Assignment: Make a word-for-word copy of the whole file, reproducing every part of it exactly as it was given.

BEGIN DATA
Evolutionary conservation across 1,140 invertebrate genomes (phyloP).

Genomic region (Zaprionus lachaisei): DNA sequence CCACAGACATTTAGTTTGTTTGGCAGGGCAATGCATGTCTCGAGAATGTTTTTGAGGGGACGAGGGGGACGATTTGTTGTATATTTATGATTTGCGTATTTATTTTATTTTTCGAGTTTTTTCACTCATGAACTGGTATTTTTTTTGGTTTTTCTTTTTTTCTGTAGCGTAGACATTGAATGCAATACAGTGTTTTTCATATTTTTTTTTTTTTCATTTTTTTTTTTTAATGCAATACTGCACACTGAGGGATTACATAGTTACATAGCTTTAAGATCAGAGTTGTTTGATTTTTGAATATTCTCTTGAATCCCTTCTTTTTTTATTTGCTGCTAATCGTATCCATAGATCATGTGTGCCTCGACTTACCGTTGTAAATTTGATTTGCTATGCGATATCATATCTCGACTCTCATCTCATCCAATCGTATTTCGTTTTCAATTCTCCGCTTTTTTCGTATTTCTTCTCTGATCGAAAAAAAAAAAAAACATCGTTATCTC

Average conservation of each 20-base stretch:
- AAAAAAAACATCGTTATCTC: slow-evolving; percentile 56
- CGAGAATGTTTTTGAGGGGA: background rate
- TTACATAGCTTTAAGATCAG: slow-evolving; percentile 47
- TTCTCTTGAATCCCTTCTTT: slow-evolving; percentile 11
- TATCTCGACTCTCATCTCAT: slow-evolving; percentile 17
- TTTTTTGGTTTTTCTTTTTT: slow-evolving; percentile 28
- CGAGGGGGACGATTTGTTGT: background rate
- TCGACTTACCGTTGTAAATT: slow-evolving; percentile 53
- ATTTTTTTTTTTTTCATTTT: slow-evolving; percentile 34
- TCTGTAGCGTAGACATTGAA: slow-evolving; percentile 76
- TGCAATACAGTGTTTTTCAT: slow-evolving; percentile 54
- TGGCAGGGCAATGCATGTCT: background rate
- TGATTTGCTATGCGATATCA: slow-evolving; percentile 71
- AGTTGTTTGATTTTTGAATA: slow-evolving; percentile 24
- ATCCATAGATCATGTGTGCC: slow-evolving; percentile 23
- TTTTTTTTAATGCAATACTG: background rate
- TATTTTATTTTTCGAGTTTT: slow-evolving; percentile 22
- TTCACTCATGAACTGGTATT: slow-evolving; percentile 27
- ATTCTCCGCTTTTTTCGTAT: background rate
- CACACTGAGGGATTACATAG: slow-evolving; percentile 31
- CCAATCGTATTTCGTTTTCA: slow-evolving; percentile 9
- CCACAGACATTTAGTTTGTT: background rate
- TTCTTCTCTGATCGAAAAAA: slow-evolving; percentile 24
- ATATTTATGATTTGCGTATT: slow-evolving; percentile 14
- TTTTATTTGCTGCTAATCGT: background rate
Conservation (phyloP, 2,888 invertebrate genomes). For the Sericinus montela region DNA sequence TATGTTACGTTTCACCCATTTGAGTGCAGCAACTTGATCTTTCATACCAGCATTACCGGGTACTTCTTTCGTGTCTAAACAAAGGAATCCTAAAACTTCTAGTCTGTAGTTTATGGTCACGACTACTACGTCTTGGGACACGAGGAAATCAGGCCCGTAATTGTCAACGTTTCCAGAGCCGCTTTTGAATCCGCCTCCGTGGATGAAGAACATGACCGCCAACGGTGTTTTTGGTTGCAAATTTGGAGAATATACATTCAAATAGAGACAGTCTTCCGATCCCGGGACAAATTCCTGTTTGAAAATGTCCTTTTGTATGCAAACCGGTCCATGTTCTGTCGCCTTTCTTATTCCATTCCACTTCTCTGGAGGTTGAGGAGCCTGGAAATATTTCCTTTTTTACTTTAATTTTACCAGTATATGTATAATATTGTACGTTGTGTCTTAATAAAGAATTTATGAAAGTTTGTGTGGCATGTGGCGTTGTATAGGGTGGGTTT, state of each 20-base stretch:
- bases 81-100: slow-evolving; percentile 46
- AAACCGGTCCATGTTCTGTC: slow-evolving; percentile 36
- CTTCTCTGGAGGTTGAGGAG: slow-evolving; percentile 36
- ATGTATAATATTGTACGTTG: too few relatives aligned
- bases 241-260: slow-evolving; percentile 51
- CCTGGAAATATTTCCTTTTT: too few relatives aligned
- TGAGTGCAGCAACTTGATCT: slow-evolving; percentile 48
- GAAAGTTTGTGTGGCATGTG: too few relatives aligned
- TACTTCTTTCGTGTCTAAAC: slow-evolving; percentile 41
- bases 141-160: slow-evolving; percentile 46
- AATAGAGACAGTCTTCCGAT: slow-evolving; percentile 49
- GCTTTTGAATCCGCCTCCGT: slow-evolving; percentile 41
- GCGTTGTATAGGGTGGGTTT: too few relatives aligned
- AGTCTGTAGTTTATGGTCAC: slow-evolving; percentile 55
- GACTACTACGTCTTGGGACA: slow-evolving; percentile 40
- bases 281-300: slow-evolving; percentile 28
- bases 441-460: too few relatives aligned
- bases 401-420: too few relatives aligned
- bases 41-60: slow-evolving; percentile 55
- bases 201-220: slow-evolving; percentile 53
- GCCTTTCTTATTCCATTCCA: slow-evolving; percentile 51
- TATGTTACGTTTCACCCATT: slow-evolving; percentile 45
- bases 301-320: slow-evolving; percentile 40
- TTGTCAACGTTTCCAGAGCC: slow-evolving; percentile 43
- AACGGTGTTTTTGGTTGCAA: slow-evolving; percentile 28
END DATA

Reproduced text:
Evolutionary conservation across 1,140 invertebrate genomes (phyloP).

Genomic region (Zaprionus lachaisei): DNA sequence CCACAGACATTTAGTTTGTTTGGCAGGGCAATGCATGTCTCGAGAATGTTTTTGAGGGGACGAGGGGGACGATTTGTTGTATATTTATGATTTGCGTATTTATTTTATTTTTCGAGTTTTTTCACTCATGAACTGGTATTTTTTTTGGTTTTTCTTTTTTTCTGTAGCGTAGACATTGAATGCAATACAGTGTTTTTCATATTTTTTTTTTTTTCATTTTTTTTTTTTAATGCAATACTGCACACTGAGGGATTACATAGTTACATAGCTTTAAGATCAGAGTTGTTTGATTTTTGAATATTCTCTTGAATCCCTTCTTTTTTTATTTGCTGCTAATCGTATCCATAGATCATGTGTGCCTCGACTTACCGTTGTAAATTTGATTTGCTATGCGATATCATATCTCGACTCTCATCTCATCCAATCGTATTTCGTTTTCAATTCTCCGCTTTTTTCGTATTTCTTCTCTGATCGAAAAAAAAAAAAAACATCGTTATCTC

Average conservation of each 20-base stretch:
- AAAAAAAACATCGTTATCTC: slow-evolving; percentile 56
- CGAGAATGTTTTTGAGGGGA: background rate
- TTACATAGCTTTAAGATCAG: slow-evolving; percentile 47
- TTCTCTTGAATCCCTTCTTT: slow-evolving; percentile 11
- TATCTCGACTCTCATCTCAT: slow-evolving; percentile 17
- TTTTTTGGTTTTTCTTTTTT: slow-evolving; percentile 28
- CGAGGGGGACGATTTGTTGT: background rate
- TCGACTTACCGTTGTAAATT: slow-evolving; percentile 53
- ATTTTTTTTTTTTTCATTTT: slow-evolving; percentile 34
- TCTGTAGCGTAGACATTGAA: slow-evolving; percentile 76
- TGCAATACAGTGTTTTTCAT: slow-evolving; percentile 54
- TGGCAGGGCAATGCATGTCT: background rate
- TGATTTGCTATGCGATATCA: slow-evolving; percentile 71
- AGTTGTTTGATTTTTGAATA: slow-evolving; percentile 24
- ATCCATAGATCATGTGTGCC: slow-evolving; percentile 23
- TTTTTTTTAATGCAATACTG: background rate
- TATTTTATTTTTCGAGTTTT: slow-evolving; percentile 22
- TTCACTCATGAACTGGTATT: slow-evolving; percentile 27
- ATTCTCCGCTTTTTTCGTAT: background rate
- CACACTGAGGGATTACATAG: slow-evolving; percentile 31
- CCAATCGTATTTCGTTTTCA: slow-evolving; percentile 9
- CCACAGACATTTAGTTTGTT: background rate
- TTCTTCTCTGATCGAAAAAA: slow-evolving; percentile 24
- ATATTTATGATTTGCGTATT: slow-evolving; percentile 14
- TTTTATTTGCTGCTAATCGT: background rate
Conservation (phyloP, 2,888 invertebrate genomes). For the Sericinus montela region DNA sequence TATGTTACGTTTCACCCATTTGAGTGCAGCAACTTGATCTTTCATACCAGCATTACCGGGTACTTCTTTCGTGTCTAAACAAAGGAATCCTAAAACTTCTAGTCTGTAGTTTATGGTCACGACTACTACGTCTTGGGACACGAGGAAATCAGGCCCGTAATTGTCAACGTTTCCAGAGCCGCTTTTGAATCCGCCTCCGTGGATGAAGAACATGACCGCCAACGGTGTTTTTGGTTGCAAATTTGGAGAATATACATTCAAATAGAGACAGTCTTCCGATCCCGGGACAAATTCCTGTTTGAAAATGTCCTTTTGTATGCAAACCGGTCCATGTTCTGTCGCCTTTCTTATTCCATTCCACTTCTCTGGAGGTTGAGGAGCCTGGAAATATTTCCTTTTTTACTTTAATTTTACCAGTATATGTATAATATTGTACGTTGTGTCTTAATAAAGAATTTATGAAAGTTTGTGTGGCATGTGGCGTTGTATAGGGTGGGTTT, state of each 20-base stretch:
- bases 81-100: slow-evolving; percentile 46
- AAACCGGTCCATGTTCTGTC: slow-evolving; percentile 36
- CTTCTCTGGAGGTTGAGGAG: slow-evolving; percentile 36
- ATGTATAATATTGTACGTTG: too few relatives aligned
- bases 241-260: slow-evolving; percentile 51
- CCTGGAAATATTTCCTTTTT: too few relatives aligned
- TGAGTGCAGCAACTTGATCT: slow-evolving; percentile 48
- GAAAGTTTGTGTGGCATGTG: too few relatives aligned
- TACTTCTTTCGTGTCTAAAC: slow-evolving; percentile 41
- bases 141-160: slow-evolving; percentile 46
- AATAGAGACAGTCTTCCGAT: slow-evolving; percentile 49
- GCTTTTGAATCCGCCTCCGT: slow-evolving; percentile 41
- GCGTTGTATAGGGTGGGTTT: too few relatives aligned
- AGTCTGTAGTTTATGGTCAC: slow-evolving; percentile 55
- GACTACTACGTCTTGGGACA: slow-evolving; percentile 40
- bases 281-300: slow-evolving; percentile 28
- bases 441-460: too few relatives aligned
- bases 401-420: too few relatives aligned
- bases 41-60: slow-evolving; percentile 55
- bases 201-220: slow-evolving; percentile 53
- GCCTTTCTTATTCCATTCCA: slow-evolving; percentile 51
- TATGTTACGTTTCACCCATT: slow-evolving; percentile 45
- bases 301-320: slow-evolving; percentile 40
- TTGTCAACGTTTCCAGAGCC: slow-evolving; percentile 43
- AACGGTGTTTTTGGTTGCAA: slow-evolving; percentile 28